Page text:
THE SIGNOFF

It’s not a bad show. It’s just not a particulary good one either. And while ECW would put out worse, it only barely outdoes Starrcade 98 to avoid the worst show of the return thus far.

So, where do we go from here? January of 1999 had no chill. The very next Sunday would see the first WCW outing of 1999, called Souled Out. The Sunday after that would be the 1999 edition of the Royal Rumble. I’m going to hit both of those but as a fair warning, I’ll probably try to mix an Independent show from 2018 in the middle of them. Hope to see you guys at Souled Out. And feel free to check out my archives by clicking on my name at the top of this review. Thanks for reading, everyone.


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Chairshot Classics

What I Watched #10b: All IN 2018

Harry decided to abridge his All In write up and bring us the blast from the past while he’s on vacation! With only a few weeks until All Out, reminiscing could be fun!

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ALL IN

Greetings, salutations and what nots. At the time you are reading this, I will be away from home on vacation with my amazing girlfriend. In the interest of not want to lose everyone’s attention in the downtime, I decided to go back to one of my earlier reviews and reformat it to match the current style while giving people who may have not been interested due to the length of the previous review a chance to see what they may have missed as well as share my thoughts on a show that had quite the buzz when it happened.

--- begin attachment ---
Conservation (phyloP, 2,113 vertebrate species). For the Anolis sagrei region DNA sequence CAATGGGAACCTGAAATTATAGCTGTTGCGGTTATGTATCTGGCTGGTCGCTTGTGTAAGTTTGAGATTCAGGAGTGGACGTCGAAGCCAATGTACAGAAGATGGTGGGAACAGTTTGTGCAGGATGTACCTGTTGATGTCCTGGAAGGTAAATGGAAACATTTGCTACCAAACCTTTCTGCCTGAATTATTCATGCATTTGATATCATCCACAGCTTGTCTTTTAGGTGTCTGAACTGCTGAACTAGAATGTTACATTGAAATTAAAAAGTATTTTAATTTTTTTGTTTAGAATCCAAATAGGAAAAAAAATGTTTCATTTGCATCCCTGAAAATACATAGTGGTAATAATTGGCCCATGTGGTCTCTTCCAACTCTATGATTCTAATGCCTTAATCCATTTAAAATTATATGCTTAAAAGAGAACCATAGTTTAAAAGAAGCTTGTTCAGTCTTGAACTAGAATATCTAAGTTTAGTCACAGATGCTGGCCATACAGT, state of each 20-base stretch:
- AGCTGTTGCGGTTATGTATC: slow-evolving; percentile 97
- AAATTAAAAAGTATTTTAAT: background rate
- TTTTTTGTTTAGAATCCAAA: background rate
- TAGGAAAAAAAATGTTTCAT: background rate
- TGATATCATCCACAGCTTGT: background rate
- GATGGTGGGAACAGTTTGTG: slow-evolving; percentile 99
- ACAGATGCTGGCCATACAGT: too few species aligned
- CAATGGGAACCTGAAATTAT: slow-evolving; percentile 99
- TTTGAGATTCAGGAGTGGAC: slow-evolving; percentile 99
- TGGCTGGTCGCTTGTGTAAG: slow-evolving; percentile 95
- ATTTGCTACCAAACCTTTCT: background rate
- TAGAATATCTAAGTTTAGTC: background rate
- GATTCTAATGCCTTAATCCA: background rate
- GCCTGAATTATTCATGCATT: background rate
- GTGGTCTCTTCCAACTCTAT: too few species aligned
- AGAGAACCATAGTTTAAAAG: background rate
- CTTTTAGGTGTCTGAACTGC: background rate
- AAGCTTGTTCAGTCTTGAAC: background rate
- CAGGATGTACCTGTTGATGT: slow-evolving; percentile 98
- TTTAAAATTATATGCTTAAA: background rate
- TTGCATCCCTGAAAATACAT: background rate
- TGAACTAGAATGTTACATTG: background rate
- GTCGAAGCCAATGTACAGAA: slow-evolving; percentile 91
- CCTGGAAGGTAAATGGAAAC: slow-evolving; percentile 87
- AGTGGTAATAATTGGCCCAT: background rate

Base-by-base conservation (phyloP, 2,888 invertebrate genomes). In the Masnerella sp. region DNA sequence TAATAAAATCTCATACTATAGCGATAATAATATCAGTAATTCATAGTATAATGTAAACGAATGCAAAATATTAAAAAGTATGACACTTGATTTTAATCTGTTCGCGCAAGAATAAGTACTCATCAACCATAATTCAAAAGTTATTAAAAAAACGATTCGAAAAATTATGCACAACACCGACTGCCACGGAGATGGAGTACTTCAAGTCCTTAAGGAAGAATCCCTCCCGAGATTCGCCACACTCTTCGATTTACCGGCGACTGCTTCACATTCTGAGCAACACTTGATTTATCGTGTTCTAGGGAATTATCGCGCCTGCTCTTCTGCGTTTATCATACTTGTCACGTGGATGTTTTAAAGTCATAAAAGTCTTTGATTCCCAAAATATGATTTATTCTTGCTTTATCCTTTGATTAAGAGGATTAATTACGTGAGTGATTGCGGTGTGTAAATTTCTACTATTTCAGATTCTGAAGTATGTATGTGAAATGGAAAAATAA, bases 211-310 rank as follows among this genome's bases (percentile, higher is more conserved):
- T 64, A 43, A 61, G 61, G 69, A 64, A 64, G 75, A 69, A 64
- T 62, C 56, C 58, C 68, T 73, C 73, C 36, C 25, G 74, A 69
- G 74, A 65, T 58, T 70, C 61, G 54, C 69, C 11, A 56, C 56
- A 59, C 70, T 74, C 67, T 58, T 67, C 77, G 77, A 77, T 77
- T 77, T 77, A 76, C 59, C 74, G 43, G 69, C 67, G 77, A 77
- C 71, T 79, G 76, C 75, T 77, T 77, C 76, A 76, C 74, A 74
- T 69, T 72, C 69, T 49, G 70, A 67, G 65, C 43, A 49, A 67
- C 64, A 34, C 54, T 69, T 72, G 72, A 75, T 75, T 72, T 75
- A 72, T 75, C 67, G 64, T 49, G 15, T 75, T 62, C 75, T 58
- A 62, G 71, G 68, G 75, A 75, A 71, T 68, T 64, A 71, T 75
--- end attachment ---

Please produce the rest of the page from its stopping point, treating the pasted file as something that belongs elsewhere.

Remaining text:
I mention in my review of AAW’s Destination Chicago 2018 (full review available in my archive by clicking my name at the top of this review) that everyone was in Chicago for this particular show. Obviously, though it was presented as part of a deal with ROH (and to some extent New Japan), this ends up being what many consider the launching point for AEW. So join me once again as the WayBack Machine takes us to suburban Chicago on September 1st 2018 and we revisit ‘All In’ here on ‘What I Watched’.

What I Watched #10-B

ROH/NJPW/Friends ‘All In’ 2018

9/1/2018

Sears Center in Hoffman Estates, IL

Runtime: 4:45:24 (45:27 on YouTube for the preshow, 3:57:57 on Fite.TV/HonorClub/NJPW World/traditional PPV for the main show)

Commentary By: Excalibur (PBP), Don Callis (Color), Ian Riccaboni (PBP/Color)

THE RESULTS

  • Match #1: Zero Hour- Frankie Kazarian/Scorpio Sky def. Jay/Mark Briscoe, Kazarian pins Mark with a powerslam counter to the Doomsday Device @ 12:35